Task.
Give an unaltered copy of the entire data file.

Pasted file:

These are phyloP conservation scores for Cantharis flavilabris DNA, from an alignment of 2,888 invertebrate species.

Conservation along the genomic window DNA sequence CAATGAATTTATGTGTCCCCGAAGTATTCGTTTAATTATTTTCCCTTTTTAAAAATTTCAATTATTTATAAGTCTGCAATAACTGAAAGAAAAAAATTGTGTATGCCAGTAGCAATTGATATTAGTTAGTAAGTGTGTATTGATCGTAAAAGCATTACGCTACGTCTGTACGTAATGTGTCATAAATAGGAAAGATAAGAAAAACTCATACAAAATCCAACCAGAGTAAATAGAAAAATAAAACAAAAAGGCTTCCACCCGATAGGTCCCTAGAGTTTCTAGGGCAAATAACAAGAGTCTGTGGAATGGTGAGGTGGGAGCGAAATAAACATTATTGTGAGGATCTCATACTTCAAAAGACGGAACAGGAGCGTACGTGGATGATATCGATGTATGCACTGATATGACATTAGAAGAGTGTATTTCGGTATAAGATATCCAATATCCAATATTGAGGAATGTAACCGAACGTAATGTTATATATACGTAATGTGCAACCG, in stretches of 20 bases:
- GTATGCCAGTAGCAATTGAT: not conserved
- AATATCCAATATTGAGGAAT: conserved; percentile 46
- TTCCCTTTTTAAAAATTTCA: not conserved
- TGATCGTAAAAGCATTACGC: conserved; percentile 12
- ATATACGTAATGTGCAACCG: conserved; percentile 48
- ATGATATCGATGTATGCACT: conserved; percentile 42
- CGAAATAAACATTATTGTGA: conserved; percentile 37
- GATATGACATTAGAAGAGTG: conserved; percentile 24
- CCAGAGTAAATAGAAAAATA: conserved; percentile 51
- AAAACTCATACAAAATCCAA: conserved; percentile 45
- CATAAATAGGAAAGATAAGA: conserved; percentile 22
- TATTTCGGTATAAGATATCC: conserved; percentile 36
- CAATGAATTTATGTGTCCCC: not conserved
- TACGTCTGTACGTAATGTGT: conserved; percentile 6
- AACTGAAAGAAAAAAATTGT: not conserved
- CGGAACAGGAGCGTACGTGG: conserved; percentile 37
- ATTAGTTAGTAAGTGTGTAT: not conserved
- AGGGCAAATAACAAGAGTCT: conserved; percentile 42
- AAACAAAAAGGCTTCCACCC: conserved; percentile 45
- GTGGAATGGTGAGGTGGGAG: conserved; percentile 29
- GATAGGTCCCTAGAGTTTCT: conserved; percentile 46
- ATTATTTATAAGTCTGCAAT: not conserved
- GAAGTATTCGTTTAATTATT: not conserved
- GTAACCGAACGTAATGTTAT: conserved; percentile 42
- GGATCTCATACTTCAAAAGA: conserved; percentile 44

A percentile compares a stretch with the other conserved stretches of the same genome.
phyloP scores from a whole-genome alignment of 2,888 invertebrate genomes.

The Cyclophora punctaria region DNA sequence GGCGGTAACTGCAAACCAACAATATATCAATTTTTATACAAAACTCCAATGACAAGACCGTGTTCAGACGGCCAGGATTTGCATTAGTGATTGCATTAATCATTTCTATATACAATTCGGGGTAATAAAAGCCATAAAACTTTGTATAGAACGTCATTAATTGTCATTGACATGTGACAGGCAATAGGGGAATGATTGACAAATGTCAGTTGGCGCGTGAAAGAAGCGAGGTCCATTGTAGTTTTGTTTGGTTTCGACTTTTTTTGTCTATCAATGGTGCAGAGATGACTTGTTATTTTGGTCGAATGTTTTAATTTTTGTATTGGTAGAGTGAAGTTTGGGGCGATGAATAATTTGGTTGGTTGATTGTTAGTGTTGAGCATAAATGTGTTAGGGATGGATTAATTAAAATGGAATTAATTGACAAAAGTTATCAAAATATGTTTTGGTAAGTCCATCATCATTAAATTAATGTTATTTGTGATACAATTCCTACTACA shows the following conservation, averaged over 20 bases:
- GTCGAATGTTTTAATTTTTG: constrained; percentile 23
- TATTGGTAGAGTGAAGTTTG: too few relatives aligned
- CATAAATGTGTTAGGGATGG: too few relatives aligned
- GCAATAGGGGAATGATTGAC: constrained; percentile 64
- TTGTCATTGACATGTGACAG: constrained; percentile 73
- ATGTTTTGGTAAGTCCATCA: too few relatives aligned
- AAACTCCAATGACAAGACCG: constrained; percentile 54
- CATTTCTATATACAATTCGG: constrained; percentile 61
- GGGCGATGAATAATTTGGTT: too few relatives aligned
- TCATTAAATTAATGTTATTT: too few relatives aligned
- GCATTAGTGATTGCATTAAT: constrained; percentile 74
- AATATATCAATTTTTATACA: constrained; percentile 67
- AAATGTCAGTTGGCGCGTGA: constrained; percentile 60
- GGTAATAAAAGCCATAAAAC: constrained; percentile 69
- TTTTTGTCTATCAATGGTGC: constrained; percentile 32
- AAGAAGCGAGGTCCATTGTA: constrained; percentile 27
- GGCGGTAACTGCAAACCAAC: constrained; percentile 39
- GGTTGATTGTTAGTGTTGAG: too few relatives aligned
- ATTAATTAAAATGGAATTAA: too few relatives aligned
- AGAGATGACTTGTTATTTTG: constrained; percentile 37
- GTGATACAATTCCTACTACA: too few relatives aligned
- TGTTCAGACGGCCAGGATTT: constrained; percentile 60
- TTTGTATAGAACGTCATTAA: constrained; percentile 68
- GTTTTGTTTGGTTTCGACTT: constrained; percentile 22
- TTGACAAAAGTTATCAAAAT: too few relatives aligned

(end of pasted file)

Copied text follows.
These are phyloP conservation scores for Cantharis flavilabris DNA, from an alignment of 2,888 invertebrate species.

Conservation along the genomic window DNA sequence CAATGAATTTATGTGTCCCCGAAGTATTCGTTTAATTATTTTCCCTTTTTAAAAATTTCAATTATTTATAAGTCTGCAATAACTGAAAGAAAAAAATTGTGTATGCCAGTAGCAATTGATATTAGTTAGTAAGTGTGTATTGATCGTAAAAGCATTACGCTACGTCTGTACGTAATGTGTCATAAATAGGAAAGATAAGAAAAACTCATACAAAATCCAACCAGAGTAAATAGAAAAATAAAACAAAAAGGCTTCCACCCGATAGGTCCCTAGAGTTTCTAGGGCAAATAACAAGAGTCTGTGGAATGGTGAGGTGGGAGCGAAATAAACATTATTGTGAGGATCTCATACTTCAAAAGACGGAACAGGAGCGTACGTGGATGATATCGATGTATGCACTGATATGACATTAGAAGAGTGTATTTCGGTATAAGATATCCAATATCCAATATTGAGGAATGTAACCGAACGTAATGTTATATATACGTAATGTGCAACCG, in stretches of 20 bases:
- GTATGCCAGTAGCAATTGAT: not conserved
- AATATCCAATATTGAGGAAT: conserved; percentile 46
- TTCCCTTTTTAAAAATTTCA: not conserved
- TGATCGTAAAAGCATTACGC: conserved; percentile 12
- ATATACGTAATGTGCAACCG: conserved; percentile 48
- ATGATATCGATGTATGCACT: conserved; percentile 42
- CGAAATAAACATTATTGTGA: conserved; percentile 37
- GATATGACATTAGAAGAGTG: conserved; percentile 24
- CCAGAGTAAATAGAAAAATA: conserved; percentile 51
- AAAACTCATACAAAATCCAA: conserved; percentile 45
- CATAAATAGGAAAGATAAGA: conserved; percentile 22
- TATTTCGGTATAAGATATCC: conserved; percentile 36
- CAATGAATTTATGTGTCCCC: not conserved
- TACGTCTGTACGTAATGTGT: conserved; percentile 6
- AACTGAAAGAAAAAAATTGT: not conserved
- CGGAACAGGAGCGTACGTGG: conserved; percentile 37
- ATTAGTTAGTAAGTGTGTAT: not conserved
- AGGGCAAATAACAAGAGTCT: conserved; percentile 42
- AAACAAAAAGGCTTCCACCC: conserved; percentile 45
- GTGGAATGGTGAGGTGGGAG: conserved; percentile 29
- GATAGGTCCCTAGAGTTTCT: conserved; percentile 46
- ATTATTTATAAGTCTGCAAT: not conserved
- GAAGTATTCGTTTAATTATT: not conserved
- GTAACCGAACGTAATGTTAT: conserved; percentile 42
- GGATCTCATACTTCAAAAGA: conserved; percentile 44

A percentile compares a stretch with the other conserved stretches of the same genome.
phyloP scores from a whole-genome alignment of 2,888 invertebrate genomes.

The Cyclophora punctaria region DNA sequence GGCGGTAACTGCAAACCAACAATATATCAATTTTTATACAAAACTCCAATGACAAGACCGTGTTCAGACGGCCAGGATTTGCATTAGTGATTGCATTAATCATTTCTATATACAATTCGGGGTAATAAAAGCCATAAAACTTTGTATAGAACGTCATTAATTGTCATTGACATGTGACAGGCAATAGGGGAATGATTGACAAATGTCAGTTGGCGCGTGAAAGAAGCGAGGTCCATTGTAGTTTTGTTTGGTTTCGACTTTTTTTGTCTATCAATGGTGCAGAGATGACTTGTTATTTTGGTCGAATGTTTTAATTTTTGTATTGGTAGAGTGAAGTTTGGGGCGATGAATAATTTGGTTGGTTGATTGTTAGTGTTGAGCATAAATGTGTTAGGGATGGATTAATTAAAATGGAATTAATTGACAAAAGTTATCAAAATATGTTTTGGTAAGTCCATCATCATTAAATTAATGTTATTTGTGATACAATTCCTACTACA shows the following conservation, averaged over 20 bases:
- GTCGAATGTTTTAATTTTTG: constrained; percentile 23
- TATTGGTAGAGTGAAGTTTG: too few relatives aligned
- CATAAATGTGTTAGGGATGG: too few relatives aligned
- GCAATAGGGGAATGATTGAC: constrained; percentile 64
- TTGTCATTGACATGTGACAG: constrained; percentile 73
- ATGTTTTGGTAAGTCCATCA: too few relatives aligned
- AAACTCCAATGACAAGACCG: constrained; percentile 54
- CATTTCTATATACAATTCGG: constrained; percentile 61
- GGGCGATGAATAATTTGGTT: too few relatives aligned
- TCATTAAATTAATGTTATTT: too few relatives aligned
- GCATTAGTGATTGCATTAAT: constrained; percentile 74
- AATATATCAATTTTTATACA: constrained; percentile 67
- AAATGTCAGTTGGCGCGTGA: constrained; percentile 60
- GGTAATAAAAGCCATAAAAC: constrained; percentile 69
- TTTTTGTCTATCAATGGTGC: constrained; percentile 32
- AAGAAGCGAGGTCCATTGTA: constrained; percentile 27
- GGCGGTAACTGCAAACCAAC: constrained; percentile 39
- GGTTGATTGTTAGTGTTGAG: too few relatives aligned
- ATTAATTAAAATGGAATTAA: too few relatives aligned
- AGAGATGACTTGTTATTTTG: constrained; percentile 37
- GTGATACAATTCCTACTACA: too few relatives aligned
- TGTTCAGACGGCCAGGATTT: constrained; percentile 60
- TTTGTATAGAACGTCATTAA: constrained; percentile 68
- GTTTTGTTTGGTTTCGACTT: constrained; percentile 22
- TTGACAAAAGTTATCAAAAT: too few relatives aligned